Union takes legal action on behalf of Uber drivers impacted by coronavirus
Law Firm Leigh Day has filed a legal challenge against the UK government, on behalf of the Independent Workers Union of Great Britain (IWGB) and two Uber drivers, over its failure to extend income and sickness protection to large sections of workers during coronavirus.
Posted on 08 May 2020
The union, of which the drivers are members, argues that protection provided by the government’s proposed Self-Employed Income Support Scheme (SEISS) is significantly worse than that provided to employees through the Coronavirus Job Retention Scheme (JRS).
The SEISS will only be introduced in June and excludes a number of workers including those that became self-employed after 6 April 2019 and any who earn less than 50% of their income from self-employment. It also does not cover on-going overheads.
The claimants also say £95.85 per week Statutory Sick Pay (SSP) discriminates against women, BAME workers and gig economy workers, arguing these payments are not enough to survive on or in some cases not available.
Rosa Curling, solicitor from law firm Leigh Day said:
“It is vital, now more than ever, that the incomes of gig economy workers are protected, ensuring these hard-working people are not left destitute during this time of crisis.
“Current measures put in place by the government do not go far enough. While employees are guaranteed 80% of their salary up to a cap of £2500 per month, gig economy workers do not have the same assurances.
“This lack of protection disproportionately affects those in BAME communities and women. Urgent action must be taken to address this omission.”
IWGB member and Uber driver Sarja Richards said:
“I worked 60 hours this week for £40 and I’m three weeks in arrears on my rent. I have three children counting on me. How am I supposed to explain to them that we can’t pay our bills? The government’s promised assistance is not enough, doesn’t cover the huge expenses we have as Uber drivers and will come too late. How are we expected to survive until June? We need real action and we need it now.”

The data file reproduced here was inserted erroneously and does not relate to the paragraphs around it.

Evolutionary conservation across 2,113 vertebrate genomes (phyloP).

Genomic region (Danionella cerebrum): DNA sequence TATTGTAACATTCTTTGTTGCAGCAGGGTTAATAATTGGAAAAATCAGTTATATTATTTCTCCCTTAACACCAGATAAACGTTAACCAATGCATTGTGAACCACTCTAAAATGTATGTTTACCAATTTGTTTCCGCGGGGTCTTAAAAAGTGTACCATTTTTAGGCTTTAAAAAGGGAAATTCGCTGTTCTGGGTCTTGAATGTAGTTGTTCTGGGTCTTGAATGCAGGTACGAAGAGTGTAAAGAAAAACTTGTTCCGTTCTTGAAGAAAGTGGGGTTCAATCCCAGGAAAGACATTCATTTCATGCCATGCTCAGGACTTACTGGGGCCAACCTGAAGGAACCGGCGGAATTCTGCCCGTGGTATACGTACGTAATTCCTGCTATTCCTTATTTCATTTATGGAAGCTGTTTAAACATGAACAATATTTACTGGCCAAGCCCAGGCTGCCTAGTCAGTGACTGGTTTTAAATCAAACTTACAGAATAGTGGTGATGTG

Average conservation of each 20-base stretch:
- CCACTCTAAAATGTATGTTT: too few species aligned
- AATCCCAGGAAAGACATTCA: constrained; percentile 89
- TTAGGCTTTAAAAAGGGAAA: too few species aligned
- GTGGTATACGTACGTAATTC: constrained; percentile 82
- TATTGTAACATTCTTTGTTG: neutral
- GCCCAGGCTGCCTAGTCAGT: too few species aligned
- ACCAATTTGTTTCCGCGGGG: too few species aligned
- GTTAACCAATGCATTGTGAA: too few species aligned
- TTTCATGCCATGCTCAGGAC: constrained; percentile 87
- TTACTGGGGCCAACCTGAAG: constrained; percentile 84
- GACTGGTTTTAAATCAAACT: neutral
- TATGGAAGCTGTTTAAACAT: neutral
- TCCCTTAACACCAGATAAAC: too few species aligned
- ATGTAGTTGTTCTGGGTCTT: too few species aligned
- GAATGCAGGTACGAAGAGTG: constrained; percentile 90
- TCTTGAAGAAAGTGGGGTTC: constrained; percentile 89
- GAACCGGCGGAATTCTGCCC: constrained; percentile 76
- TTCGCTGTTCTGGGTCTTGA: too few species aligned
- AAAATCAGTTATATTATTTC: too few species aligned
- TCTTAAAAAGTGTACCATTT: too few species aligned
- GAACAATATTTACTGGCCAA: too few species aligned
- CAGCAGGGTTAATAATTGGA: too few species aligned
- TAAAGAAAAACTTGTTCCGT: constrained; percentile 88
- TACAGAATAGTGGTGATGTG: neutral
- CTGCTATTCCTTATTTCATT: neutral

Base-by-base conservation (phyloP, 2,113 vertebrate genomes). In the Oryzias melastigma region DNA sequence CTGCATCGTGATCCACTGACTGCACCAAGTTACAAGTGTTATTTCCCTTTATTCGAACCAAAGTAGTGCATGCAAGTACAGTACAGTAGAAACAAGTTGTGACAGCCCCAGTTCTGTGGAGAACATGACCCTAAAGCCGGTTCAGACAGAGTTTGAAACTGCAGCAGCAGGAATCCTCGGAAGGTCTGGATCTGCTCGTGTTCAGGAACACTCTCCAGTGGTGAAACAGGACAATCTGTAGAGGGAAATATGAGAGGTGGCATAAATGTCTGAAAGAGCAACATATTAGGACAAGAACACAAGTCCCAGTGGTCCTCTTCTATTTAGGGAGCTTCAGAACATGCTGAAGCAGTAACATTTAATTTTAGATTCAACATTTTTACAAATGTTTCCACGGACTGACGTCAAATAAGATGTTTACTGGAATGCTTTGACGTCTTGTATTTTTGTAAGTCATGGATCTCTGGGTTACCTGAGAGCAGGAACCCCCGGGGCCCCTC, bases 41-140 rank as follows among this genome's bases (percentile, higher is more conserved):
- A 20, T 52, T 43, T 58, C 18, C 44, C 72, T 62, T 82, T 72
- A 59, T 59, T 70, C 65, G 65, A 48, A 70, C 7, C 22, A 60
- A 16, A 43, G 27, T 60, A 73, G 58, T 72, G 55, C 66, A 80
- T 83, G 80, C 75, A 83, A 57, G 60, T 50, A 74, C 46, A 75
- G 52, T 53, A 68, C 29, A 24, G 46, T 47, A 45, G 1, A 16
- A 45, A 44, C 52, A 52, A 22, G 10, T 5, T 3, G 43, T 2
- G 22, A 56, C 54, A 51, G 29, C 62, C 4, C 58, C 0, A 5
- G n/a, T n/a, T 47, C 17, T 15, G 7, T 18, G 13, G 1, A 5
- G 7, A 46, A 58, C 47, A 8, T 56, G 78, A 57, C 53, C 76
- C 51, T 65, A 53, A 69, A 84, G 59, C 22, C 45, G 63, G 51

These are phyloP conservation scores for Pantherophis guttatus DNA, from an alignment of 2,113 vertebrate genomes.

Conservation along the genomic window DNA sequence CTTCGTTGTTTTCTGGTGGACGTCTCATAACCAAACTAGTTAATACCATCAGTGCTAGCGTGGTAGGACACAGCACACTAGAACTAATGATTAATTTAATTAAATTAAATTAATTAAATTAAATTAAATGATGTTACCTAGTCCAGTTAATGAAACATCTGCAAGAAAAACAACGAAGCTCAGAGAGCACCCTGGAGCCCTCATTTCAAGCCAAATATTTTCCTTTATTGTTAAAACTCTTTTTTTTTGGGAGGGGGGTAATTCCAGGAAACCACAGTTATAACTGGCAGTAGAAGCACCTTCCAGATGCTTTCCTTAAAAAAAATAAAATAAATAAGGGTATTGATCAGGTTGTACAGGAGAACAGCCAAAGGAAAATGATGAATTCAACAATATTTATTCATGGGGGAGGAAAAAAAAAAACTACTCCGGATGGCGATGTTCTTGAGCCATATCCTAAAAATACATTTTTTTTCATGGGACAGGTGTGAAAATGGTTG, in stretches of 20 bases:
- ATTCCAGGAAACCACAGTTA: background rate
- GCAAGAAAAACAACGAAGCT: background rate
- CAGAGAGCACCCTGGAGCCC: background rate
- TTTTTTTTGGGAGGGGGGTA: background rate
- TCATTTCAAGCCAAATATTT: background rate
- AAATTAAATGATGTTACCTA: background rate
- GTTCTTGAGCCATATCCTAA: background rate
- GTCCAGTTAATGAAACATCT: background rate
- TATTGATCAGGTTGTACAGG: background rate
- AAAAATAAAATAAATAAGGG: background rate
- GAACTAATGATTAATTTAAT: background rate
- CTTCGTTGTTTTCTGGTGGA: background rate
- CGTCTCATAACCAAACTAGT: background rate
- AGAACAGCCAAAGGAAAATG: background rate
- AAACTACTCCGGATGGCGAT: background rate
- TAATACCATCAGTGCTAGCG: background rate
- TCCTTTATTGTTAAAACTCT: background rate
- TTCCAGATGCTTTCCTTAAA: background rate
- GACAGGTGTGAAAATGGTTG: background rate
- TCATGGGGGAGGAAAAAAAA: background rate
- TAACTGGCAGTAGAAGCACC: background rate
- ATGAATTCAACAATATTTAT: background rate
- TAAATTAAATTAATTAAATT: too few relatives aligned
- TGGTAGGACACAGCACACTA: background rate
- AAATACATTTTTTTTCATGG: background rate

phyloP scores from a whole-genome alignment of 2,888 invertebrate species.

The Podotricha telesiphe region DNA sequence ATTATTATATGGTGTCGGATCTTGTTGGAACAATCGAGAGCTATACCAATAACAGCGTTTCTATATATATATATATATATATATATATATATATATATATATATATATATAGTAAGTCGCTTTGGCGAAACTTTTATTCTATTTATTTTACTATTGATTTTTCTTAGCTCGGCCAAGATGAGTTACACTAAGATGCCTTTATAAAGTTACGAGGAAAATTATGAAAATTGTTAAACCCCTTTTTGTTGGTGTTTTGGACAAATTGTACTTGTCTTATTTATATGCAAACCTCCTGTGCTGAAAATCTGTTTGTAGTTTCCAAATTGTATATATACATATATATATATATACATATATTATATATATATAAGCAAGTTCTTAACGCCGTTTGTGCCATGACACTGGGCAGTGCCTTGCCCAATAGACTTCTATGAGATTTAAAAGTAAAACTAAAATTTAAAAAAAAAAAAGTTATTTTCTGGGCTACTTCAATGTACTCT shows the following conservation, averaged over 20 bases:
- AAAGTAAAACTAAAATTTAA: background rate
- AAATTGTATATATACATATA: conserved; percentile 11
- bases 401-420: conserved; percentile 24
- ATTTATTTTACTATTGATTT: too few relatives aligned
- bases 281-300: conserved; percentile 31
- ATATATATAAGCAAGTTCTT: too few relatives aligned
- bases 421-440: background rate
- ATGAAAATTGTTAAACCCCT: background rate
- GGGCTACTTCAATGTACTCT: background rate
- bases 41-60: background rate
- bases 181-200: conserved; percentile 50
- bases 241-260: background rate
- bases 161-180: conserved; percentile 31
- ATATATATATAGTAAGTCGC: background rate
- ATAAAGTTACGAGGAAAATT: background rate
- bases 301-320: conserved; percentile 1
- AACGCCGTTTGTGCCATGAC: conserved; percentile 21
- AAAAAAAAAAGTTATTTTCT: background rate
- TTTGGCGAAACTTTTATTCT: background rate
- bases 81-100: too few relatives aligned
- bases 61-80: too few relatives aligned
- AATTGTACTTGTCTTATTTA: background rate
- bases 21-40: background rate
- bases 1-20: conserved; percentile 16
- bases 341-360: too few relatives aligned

IWGB member and claimant on the case Ahmad Adiatu said:
“I started working as an Uber driver a few years ago thinking it would be enough to provide for me and my family, but now with the outbreak of the Covid-19 pandemic it has become impossible. As an Uber driver, costs such as car maintenance, insurance and congestion charge can reach over £1,000 a month. Now I have no money, so can't even renew my private hire license. With virtually no income coming in, we've been struggling to get by and we are behind on our rent. My wife, who is now breastfeeding, has even had to sell her phone in order to buy food for herself and the children. I've always worked hard and provided for my family. I just want to be able to continue doing that.”
IWGB General Secretary Dr. Jason Moyer-Lee said:
"Statutory sick pay has never been more important, for both low paid workers as well as for society more generally, than it is now. So it must be extended to cover more people and set at a rate which actually allows workers to go off sick and follow public health advice. Similarly, it is crucial that the shortcomings of the Self-Employed Income Support Scheme are fixed so as to avoid further unnecessary destitution. It is unfortunate we have had to litigate to make these points, but this Government has left us and our members with no choice."